Now here’s an event you can really sink your teeth into.
The Brooklyn Academy of Music will be screening 33 vampire films over the next two months, showing that the famously garlic-averse nightwalker boasts a cinematic history that goes well beyond “Twilight” and “True Blood.”
“Vampire films have always been popular through the ages, as a form of escapism, metaphor and allegory,” said Florence Almozini, the program director for the series. “The 1920s vampire movies had many political allegories, the 1970s were rich with versions dealing with sexual liberation and political issues of the day and major directors have made their own vampire films.”
The series begins on Aug. 4 with “Nosferatu,” a 1922 silent film that will be screened with live piano accompaniment. This haunting German flick was the first portrayal of Dracula, Bram Stoker’s novel character who is referred to in this film as Count Orlock. The 1979 Werner Herzog interpretation, “Nosferatu the Vampyre,” screens on Aug. 8. A female vampire figure also emerges in the 1936 film “Dracula’s Daughter” (Aug. 10).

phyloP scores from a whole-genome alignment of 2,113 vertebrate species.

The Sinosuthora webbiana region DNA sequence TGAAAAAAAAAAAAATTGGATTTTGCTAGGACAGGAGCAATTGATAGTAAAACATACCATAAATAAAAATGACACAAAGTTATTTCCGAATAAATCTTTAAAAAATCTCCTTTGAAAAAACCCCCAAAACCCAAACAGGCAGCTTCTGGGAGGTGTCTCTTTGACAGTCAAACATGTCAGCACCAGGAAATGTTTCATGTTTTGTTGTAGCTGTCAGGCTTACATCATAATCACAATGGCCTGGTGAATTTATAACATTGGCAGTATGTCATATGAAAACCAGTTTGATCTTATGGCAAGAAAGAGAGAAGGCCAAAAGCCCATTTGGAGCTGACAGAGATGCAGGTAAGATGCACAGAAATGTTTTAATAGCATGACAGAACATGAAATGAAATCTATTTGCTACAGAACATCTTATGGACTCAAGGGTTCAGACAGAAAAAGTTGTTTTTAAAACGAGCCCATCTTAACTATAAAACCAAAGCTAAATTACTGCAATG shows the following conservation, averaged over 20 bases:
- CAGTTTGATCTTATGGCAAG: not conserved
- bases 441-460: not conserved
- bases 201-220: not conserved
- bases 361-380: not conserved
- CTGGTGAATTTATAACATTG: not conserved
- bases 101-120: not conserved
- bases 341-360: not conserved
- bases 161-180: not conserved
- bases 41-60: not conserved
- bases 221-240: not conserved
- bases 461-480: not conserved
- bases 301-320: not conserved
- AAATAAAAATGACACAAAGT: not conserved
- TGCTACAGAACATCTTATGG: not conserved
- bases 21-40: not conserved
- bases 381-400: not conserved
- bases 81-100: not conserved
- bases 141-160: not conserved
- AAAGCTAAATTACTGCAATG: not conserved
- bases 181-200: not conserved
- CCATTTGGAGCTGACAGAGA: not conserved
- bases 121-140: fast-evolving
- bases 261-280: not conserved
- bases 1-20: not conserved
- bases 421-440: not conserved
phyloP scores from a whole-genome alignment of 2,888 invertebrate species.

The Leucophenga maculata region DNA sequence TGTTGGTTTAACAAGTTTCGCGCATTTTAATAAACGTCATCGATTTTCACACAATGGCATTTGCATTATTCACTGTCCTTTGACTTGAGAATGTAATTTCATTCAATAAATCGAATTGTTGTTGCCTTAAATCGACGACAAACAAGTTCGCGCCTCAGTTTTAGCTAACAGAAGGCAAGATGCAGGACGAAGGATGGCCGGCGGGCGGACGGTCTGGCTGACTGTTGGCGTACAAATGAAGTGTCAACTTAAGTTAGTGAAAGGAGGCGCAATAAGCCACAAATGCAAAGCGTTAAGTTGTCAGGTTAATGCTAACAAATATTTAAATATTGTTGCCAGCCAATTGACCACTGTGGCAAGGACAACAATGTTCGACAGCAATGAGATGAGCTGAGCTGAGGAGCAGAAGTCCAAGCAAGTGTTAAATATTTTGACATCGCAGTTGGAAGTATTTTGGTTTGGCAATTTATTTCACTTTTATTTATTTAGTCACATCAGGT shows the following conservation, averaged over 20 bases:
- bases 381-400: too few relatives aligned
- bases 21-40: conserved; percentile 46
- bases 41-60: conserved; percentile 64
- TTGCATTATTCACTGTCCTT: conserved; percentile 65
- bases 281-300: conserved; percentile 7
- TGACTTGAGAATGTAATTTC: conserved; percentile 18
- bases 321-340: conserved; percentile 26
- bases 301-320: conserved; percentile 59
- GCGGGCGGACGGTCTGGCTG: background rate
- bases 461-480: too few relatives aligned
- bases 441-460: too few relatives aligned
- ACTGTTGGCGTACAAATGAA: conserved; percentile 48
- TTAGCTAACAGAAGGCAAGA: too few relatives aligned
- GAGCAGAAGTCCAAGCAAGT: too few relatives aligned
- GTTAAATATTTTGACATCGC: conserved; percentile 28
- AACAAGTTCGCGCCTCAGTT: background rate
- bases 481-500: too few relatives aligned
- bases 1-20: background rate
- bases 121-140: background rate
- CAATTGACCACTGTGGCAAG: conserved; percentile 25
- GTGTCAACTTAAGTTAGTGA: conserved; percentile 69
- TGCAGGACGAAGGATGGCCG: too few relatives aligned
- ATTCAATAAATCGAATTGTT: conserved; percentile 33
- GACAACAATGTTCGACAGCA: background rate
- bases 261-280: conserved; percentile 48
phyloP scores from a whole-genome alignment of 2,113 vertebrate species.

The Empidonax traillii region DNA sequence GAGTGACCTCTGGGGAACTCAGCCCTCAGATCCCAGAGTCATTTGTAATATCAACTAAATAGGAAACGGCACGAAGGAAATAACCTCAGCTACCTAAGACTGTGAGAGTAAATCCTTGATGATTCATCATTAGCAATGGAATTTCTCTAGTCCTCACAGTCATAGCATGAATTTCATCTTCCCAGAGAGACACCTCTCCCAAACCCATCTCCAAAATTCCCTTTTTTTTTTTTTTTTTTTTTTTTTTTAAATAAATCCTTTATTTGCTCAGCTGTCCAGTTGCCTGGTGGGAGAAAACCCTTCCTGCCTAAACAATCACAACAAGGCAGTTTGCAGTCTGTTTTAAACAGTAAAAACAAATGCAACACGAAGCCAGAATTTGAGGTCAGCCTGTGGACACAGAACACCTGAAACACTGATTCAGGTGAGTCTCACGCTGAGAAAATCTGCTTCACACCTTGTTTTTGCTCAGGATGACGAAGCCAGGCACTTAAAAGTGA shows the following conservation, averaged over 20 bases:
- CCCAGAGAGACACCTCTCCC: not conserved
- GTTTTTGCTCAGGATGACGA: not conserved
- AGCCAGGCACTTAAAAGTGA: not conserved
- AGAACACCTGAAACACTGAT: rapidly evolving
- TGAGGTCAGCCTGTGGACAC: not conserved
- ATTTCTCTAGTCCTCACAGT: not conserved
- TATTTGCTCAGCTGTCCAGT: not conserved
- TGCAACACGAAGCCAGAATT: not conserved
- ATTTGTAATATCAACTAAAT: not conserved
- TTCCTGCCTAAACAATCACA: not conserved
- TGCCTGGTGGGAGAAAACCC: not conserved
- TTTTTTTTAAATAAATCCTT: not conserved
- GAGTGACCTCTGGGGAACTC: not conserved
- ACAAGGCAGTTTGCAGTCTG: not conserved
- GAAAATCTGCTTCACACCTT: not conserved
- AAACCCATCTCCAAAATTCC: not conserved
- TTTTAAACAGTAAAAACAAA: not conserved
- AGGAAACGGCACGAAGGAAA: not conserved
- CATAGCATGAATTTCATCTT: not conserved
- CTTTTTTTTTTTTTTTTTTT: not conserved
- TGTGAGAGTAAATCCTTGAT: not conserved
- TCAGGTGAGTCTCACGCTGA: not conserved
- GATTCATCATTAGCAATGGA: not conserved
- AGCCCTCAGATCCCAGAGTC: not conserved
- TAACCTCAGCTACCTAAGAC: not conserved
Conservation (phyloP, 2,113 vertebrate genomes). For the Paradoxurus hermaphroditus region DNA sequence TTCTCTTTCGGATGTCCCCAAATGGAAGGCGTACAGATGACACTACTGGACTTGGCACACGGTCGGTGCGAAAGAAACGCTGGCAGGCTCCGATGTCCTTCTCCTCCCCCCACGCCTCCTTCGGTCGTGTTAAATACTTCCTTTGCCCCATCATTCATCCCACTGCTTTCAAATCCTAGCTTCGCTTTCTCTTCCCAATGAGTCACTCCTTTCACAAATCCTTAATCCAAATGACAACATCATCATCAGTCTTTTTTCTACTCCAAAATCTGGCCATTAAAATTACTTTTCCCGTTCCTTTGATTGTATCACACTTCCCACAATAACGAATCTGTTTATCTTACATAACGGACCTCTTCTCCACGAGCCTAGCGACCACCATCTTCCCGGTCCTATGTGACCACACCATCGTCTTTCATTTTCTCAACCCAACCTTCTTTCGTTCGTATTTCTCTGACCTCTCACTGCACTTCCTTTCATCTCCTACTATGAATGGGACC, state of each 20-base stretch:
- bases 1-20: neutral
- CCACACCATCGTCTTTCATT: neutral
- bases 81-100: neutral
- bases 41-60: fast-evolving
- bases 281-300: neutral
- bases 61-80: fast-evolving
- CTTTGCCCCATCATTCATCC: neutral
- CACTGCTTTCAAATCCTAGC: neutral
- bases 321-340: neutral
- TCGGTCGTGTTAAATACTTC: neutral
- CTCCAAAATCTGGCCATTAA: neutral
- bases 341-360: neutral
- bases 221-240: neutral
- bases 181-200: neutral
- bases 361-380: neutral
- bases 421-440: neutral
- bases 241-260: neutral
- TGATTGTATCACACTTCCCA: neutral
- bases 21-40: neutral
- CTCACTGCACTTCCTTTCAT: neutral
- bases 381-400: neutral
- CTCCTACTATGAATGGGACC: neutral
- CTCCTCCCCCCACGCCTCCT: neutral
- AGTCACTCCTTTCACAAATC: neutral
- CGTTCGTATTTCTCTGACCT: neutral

Along with the creepy, there’s the quirky, including “Blacula” (Sept. 7), the ridiculously hilarious 1972 horror-meets-blaxploitation flick, and “Innocent Blood” (Sept. 27), a 1992 dark comedy directed by the same guy who made “National Lampoon’s Animal House” and “Coming to America.”
Of course, it wouldn’t be a bloody series without the quintessential vampire film, the original “Dracula,” (Sept. 20), released 1931 and starring Bela Lugosi, whose portrayal remains the epitome of Dracula: the slicked back greaser hair, sheet-white skin, black cape, Transylvanian accent and sharp-as-nail fangs. Take that, Edward Cullen!
“Bela Lugosi’s Dead, Vampires Live Forever” at the Brooklyn Academy of Music [30 Lafayette Ave. between Ashland Place and St. Felix Street in Fort Greene, (718) 636-4129], Aug. 4–Sept. 30. Tickets $12. For info, visit www.bam.org.